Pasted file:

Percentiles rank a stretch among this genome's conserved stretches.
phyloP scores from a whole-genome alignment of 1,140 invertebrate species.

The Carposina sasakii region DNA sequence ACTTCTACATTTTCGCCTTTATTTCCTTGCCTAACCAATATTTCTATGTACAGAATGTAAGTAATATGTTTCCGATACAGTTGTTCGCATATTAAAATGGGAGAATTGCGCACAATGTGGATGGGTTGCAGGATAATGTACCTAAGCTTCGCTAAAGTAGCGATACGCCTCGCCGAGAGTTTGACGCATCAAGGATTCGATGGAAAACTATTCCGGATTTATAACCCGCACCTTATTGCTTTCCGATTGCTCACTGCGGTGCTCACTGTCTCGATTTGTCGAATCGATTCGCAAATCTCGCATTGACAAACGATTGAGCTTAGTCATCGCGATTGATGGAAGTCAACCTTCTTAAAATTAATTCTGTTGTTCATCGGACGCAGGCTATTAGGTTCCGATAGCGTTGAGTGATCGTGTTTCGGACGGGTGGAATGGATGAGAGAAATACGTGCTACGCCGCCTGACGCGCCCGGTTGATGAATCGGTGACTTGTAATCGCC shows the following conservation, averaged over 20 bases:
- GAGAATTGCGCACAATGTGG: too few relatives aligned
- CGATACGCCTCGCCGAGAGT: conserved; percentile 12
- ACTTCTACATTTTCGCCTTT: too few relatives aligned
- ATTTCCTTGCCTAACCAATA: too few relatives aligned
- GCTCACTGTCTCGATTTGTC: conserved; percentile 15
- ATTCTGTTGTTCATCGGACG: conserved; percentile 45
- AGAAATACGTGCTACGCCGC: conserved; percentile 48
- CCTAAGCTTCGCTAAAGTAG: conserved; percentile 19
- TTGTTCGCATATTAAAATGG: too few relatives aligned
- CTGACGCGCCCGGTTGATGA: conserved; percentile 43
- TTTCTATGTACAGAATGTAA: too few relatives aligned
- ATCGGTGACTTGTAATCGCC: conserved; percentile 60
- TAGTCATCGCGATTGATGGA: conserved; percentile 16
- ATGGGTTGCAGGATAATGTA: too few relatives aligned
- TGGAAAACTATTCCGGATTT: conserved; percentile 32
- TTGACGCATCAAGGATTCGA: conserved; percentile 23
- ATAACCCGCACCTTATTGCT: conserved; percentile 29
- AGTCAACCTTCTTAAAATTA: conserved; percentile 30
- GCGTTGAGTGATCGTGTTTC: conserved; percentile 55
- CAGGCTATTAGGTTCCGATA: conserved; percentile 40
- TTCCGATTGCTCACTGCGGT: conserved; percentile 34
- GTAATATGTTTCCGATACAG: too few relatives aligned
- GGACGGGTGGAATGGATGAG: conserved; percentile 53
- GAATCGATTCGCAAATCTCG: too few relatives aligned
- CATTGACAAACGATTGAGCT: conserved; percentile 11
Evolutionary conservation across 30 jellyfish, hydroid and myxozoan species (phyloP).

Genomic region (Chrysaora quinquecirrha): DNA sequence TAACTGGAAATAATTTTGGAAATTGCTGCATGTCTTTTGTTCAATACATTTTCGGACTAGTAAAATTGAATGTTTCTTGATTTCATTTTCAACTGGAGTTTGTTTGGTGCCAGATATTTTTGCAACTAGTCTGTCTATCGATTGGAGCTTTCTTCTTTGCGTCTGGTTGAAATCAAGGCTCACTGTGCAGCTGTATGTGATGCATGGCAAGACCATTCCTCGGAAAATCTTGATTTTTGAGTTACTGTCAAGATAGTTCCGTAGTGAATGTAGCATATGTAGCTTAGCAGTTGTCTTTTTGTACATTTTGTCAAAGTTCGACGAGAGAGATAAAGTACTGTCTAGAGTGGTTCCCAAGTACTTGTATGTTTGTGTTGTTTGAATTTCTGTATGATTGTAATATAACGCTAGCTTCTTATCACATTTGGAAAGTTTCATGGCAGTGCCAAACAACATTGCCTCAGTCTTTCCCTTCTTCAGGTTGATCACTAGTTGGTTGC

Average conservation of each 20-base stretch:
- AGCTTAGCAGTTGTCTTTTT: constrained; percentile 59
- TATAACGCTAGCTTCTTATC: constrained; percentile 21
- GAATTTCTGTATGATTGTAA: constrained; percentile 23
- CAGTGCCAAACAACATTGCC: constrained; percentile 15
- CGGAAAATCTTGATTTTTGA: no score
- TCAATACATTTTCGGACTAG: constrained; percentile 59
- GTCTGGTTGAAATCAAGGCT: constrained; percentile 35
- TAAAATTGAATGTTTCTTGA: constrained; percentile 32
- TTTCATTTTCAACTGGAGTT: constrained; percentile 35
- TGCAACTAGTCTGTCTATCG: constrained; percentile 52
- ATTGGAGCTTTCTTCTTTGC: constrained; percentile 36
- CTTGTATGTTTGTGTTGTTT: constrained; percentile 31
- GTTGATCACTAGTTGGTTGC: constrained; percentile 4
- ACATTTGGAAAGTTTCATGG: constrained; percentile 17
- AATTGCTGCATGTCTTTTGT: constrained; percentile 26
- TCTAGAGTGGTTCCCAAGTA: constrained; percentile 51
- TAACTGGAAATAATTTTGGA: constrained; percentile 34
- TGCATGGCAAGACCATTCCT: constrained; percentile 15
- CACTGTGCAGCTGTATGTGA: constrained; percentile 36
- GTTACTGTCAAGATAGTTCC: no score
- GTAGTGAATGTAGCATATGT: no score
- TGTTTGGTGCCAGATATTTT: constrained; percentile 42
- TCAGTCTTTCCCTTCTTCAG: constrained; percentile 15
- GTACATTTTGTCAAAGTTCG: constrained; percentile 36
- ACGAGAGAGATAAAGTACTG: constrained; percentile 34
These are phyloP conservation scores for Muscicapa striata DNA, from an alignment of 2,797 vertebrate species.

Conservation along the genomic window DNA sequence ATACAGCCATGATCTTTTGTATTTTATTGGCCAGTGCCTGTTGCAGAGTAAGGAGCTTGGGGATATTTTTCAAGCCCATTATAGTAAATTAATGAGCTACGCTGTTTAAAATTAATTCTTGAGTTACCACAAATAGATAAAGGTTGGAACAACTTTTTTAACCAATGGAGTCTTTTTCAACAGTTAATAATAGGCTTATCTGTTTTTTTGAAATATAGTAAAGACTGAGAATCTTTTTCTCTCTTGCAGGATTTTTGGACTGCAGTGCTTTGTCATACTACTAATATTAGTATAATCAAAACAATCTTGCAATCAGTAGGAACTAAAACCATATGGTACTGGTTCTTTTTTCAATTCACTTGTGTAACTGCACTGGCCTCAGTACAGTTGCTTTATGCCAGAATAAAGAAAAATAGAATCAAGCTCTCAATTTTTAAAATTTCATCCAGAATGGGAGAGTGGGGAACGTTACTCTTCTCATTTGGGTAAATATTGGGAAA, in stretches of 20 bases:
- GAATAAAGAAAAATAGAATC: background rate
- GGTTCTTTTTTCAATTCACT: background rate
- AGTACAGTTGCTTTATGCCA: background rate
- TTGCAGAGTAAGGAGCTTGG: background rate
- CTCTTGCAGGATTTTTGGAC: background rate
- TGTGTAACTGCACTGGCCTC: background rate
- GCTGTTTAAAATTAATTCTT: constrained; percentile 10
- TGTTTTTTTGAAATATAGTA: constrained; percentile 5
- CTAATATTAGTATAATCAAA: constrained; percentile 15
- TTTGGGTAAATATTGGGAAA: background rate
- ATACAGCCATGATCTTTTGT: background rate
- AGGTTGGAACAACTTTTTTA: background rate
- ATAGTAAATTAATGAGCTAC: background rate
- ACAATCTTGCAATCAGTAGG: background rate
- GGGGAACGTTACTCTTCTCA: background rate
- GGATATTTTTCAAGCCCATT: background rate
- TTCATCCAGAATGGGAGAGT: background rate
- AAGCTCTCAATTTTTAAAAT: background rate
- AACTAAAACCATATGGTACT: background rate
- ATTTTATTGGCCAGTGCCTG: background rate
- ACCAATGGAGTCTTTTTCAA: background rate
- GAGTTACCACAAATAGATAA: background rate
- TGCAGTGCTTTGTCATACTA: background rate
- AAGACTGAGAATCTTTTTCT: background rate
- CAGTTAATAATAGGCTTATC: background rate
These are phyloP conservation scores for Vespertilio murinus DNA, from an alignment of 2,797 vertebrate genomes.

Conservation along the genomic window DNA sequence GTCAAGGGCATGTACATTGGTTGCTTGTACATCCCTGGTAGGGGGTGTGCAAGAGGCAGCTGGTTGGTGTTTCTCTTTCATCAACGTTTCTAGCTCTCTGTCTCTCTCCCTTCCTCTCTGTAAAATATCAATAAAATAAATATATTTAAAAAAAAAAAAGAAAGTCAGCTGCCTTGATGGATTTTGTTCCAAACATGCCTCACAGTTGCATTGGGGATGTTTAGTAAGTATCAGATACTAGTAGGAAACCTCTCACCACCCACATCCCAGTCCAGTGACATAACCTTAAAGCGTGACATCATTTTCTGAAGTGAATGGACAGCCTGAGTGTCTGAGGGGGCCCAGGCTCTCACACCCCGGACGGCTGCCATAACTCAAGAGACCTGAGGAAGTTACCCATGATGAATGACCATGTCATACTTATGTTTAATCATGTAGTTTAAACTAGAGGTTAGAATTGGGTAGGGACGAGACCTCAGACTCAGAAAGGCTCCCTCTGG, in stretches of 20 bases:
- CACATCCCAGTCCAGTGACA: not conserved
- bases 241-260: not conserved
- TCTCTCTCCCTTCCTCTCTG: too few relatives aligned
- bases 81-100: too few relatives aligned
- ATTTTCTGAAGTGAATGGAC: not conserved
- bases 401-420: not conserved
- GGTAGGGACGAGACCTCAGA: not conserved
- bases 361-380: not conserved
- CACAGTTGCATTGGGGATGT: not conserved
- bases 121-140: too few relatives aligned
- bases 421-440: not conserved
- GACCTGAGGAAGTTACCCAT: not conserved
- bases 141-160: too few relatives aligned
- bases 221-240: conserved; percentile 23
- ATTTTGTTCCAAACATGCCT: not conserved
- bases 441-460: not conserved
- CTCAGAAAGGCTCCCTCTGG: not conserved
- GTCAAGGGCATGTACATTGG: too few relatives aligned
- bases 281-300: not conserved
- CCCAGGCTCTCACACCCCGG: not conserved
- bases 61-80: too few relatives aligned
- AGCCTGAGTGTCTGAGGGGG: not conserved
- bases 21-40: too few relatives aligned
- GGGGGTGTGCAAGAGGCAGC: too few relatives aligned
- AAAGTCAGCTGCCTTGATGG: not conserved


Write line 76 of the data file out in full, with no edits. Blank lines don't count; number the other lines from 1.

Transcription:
- AAGCTCTCAATTTTTAAAAT: background rate